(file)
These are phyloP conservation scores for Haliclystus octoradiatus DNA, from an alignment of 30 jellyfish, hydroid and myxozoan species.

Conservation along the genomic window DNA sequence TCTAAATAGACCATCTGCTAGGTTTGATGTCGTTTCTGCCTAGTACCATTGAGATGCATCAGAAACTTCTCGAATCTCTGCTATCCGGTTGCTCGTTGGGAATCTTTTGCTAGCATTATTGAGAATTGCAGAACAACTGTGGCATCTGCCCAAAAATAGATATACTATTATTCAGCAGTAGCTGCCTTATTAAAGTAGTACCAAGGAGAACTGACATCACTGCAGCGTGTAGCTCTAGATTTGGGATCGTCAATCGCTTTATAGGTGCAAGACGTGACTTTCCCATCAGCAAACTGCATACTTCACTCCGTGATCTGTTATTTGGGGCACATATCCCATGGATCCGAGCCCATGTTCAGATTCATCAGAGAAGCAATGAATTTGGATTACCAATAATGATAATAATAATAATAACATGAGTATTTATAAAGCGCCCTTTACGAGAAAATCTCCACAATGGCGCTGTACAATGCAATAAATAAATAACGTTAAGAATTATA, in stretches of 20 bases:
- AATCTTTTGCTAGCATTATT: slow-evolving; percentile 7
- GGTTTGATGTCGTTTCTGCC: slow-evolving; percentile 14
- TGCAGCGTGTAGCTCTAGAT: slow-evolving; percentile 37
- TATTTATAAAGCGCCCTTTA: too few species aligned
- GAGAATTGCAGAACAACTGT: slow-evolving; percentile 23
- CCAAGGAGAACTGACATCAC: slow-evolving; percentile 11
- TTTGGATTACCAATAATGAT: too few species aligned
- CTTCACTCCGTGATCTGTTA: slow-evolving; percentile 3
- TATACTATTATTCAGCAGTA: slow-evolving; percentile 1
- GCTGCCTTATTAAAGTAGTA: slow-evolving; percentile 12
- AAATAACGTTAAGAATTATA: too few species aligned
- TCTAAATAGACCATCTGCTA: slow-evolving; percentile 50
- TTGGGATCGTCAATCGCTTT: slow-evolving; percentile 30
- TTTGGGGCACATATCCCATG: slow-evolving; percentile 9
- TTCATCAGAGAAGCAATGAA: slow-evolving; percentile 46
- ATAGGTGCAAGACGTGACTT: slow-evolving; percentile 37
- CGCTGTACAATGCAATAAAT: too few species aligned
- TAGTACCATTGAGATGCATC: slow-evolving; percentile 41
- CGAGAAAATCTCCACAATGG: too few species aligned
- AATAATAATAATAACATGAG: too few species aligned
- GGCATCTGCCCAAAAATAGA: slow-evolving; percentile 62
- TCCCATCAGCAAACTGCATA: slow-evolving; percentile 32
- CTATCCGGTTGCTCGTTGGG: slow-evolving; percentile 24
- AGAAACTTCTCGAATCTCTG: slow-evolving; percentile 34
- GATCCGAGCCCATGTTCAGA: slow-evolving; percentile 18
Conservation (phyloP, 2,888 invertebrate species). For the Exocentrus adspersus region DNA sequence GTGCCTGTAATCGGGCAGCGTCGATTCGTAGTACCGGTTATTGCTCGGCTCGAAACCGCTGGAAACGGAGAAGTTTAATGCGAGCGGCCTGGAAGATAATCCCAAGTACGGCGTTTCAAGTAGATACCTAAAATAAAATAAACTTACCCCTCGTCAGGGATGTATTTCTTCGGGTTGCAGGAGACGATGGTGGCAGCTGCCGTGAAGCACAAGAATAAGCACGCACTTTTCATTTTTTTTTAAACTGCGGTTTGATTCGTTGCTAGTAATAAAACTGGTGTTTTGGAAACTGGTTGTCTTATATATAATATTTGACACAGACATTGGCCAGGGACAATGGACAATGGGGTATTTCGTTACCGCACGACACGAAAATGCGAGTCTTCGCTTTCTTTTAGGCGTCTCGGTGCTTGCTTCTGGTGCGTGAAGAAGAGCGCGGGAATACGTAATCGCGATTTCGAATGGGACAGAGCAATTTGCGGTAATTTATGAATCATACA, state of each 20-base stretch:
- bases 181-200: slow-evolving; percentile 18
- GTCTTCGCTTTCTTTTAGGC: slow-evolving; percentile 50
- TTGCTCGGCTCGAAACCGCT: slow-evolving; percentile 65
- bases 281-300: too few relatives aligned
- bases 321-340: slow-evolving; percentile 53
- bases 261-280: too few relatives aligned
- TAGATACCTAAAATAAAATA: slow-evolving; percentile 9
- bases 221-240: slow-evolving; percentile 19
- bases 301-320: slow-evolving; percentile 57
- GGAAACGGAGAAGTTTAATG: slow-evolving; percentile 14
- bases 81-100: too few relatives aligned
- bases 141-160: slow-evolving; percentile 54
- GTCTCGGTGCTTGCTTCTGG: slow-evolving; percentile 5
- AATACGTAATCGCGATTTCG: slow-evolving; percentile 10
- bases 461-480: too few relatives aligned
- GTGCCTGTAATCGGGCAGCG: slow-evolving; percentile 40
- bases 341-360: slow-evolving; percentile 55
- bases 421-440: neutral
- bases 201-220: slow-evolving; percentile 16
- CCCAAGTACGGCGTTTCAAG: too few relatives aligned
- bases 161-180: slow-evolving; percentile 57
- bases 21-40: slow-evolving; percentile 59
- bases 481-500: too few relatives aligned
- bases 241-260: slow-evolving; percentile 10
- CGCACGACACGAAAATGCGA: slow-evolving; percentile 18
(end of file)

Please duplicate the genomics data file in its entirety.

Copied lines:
These are phyloP conservation scores for Haliclystus octoradiatus DNA, from an alignment of 30 jellyfish, hydroid and myxozoan species.

Conservation along the genomic window DNA sequence TCTAAATAGACCATCTGCTAGGTTTGATGTCGTTTCTGCCTAGTACCATTGAGATGCATCAGAAACTTCTCGAATCTCTGCTATCCGGTTGCTCGTTGGGAATCTTTTGCTAGCATTATTGAGAATTGCAGAACAACTGTGGCATCTGCCCAAAAATAGATATACTATTATTCAGCAGTAGCTGCCTTATTAAAGTAGTACCAAGGAGAACTGACATCACTGCAGCGTGTAGCTCTAGATTTGGGATCGTCAATCGCTTTATAGGTGCAAGACGTGACTTTCCCATCAGCAAACTGCATACTTCACTCCGTGATCTGTTATTTGGGGCACATATCCCATGGATCCGAGCCCATGTTCAGATTCATCAGAGAAGCAATGAATTTGGATTACCAATAATGATAATAATAATAATAACATGAGTATTTATAAAGCGCCCTTTACGAGAAAATCTCCACAATGGCGCTGTACAATGCAATAAATAAATAACGTTAAGAATTATA, in stretches of 20 bases:
- AATCTTTTGCTAGCATTATT: slow-evolving; percentile 7
- GGTTTGATGTCGTTTCTGCC: slow-evolving; percentile 14
- TGCAGCGTGTAGCTCTAGAT: slow-evolving; percentile 37
- TATTTATAAAGCGCCCTTTA: too few species aligned
- GAGAATTGCAGAACAACTGT: slow-evolving; percentile 23
- CCAAGGAGAACTGACATCAC: slow-evolving; percentile 11
- TTTGGATTACCAATAATGAT: too few species aligned
- CTTCACTCCGTGATCTGTTA: slow-evolving; percentile 3
- TATACTATTATTCAGCAGTA: slow-evolving; percentile 1
- GCTGCCTTATTAAAGTAGTA: slow-evolving; percentile 12
- AAATAACGTTAAGAATTATA: too few species aligned
- TCTAAATAGACCATCTGCTA: slow-evolving; percentile 50
- TTGGGATCGTCAATCGCTTT: slow-evolving; percentile 30
- TTTGGGGCACATATCCCATG: slow-evolving; percentile 9
- TTCATCAGAGAAGCAATGAA: slow-evolving; percentile 46
- ATAGGTGCAAGACGTGACTT: slow-evolving; percentile 37
- CGCTGTACAATGCAATAAAT: too few species aligned
- TAGTACCATTGAGATGCATC: slow-evolving; percentile 41
- CGAGAAAATCTCCACAATGG: too few species aligned
- AATAATAATAATAACATGAG: too few species aligned
- GGCATCTGCCCAAAAATAGA: slow-evolving; percentile 62
- TCCCATCAGCAAACTGCATA: slow-evolving; percentile 32
- CTATCCGGTTGCTCGTTGGG: slow-evolving; percentile 24
- AGAAACTTCTCGAATCTCTG: slow-evolving; percentile 34
- GATCCGAGCCCATGTTCAGA: slow-evolving; percentile 18
Conservation (phyloP, 2,888 invertebrate species). For the Exocentrus adspersus region DNA sequence GTGCCTGTAATCGGGCAGCGTCGATTCGTAGTACCGGTTATTGCTCGGCTCGAAACCGCTGGAAACGGAGAAGTTTAATGCGAGCGGCCTGGAAGATAATCCCAAGTACGGCGTTTCAAGTAGATACCTAAAATAAAATAAACTTACCCCTCGTCAGGGATGTATTTCTTCGGGTTGCAGGAGACGATGGTGGCAGCTGCCGTGAAGCACAAGAATAAGCACGCACTTTTCATTTTTTTTTAAACTGCGGTTTGATTCGTTGCTAGTAATAAAACTGGTGTTTTGGAAACTGGTTGTCTTATATATAATATTTGACACAGACATTGGCCAGGGACAATGGACAATGGGGTATTTCGTTACCGCACGACACGAAAATGCGAGTCTTCGCTTTCTTTTAGGCGTCTCGGTGCTTGCTTCTGGTGCGTGAAGAAGAGCGCGGGAATACGTAATCGCGATTTCGAATGGGACAGAGCAATTTGCGGTAATTTATGAATCATACA, state of each 20-base stretch:
- bases 181-200: slow-evolving; percentile 18
- GTCTTCGCTTTCTTTTAGGC: slow-evolving; percentile 50
- TTGCTCGGCTCGAAACCGCT: slow-evolving; percentile 65
- bases 281-300: too few relatives aligned
- bases 321-340: slow-evolving; percentile 53
- bases 261-280: too few relatives aligned
- TAGATACCTAAAATAAAATA: slow-evolving; percentile 9
- bases 221-240: slow-evolving; percentile 19
- bases 301-320: slow-evolving; percentile 57
- GGAAACGGAGAAGTTTAATG: slow-evolving; percentile 14
- bases 81-100: too few relatives aligned
- bases 141-160: slow-evolving; percentile 54
- GTCTCGGTGCTTGCTTCTGG: slow-evolving; percentile 5
- AATACGTAATCGCGATTTCG: slow-evolving; percentile 10
- bases 461-480: too few relatives aligned
- GTGCCTGTAATCGGGCAGCG: slow-evolving; percentile 40
- bases 341-360: slow-evolving; percentile 55
- bases 421-440: neutral
- bases 201-220: slow-evolving; percentile 16
- CCCAAGTACGGCGTTTCAAG: too few relatives aligned
- bases 161-180: slow-evolving; percentile 57
- bases 21-40: slow-evolving; percentile 59
- bases 481-500: too few relatives aligned
- bases 241-260: slow-evolving; percentile 10
- CGCACGACACGAAAATGCGA: slow-evolving; percentile 18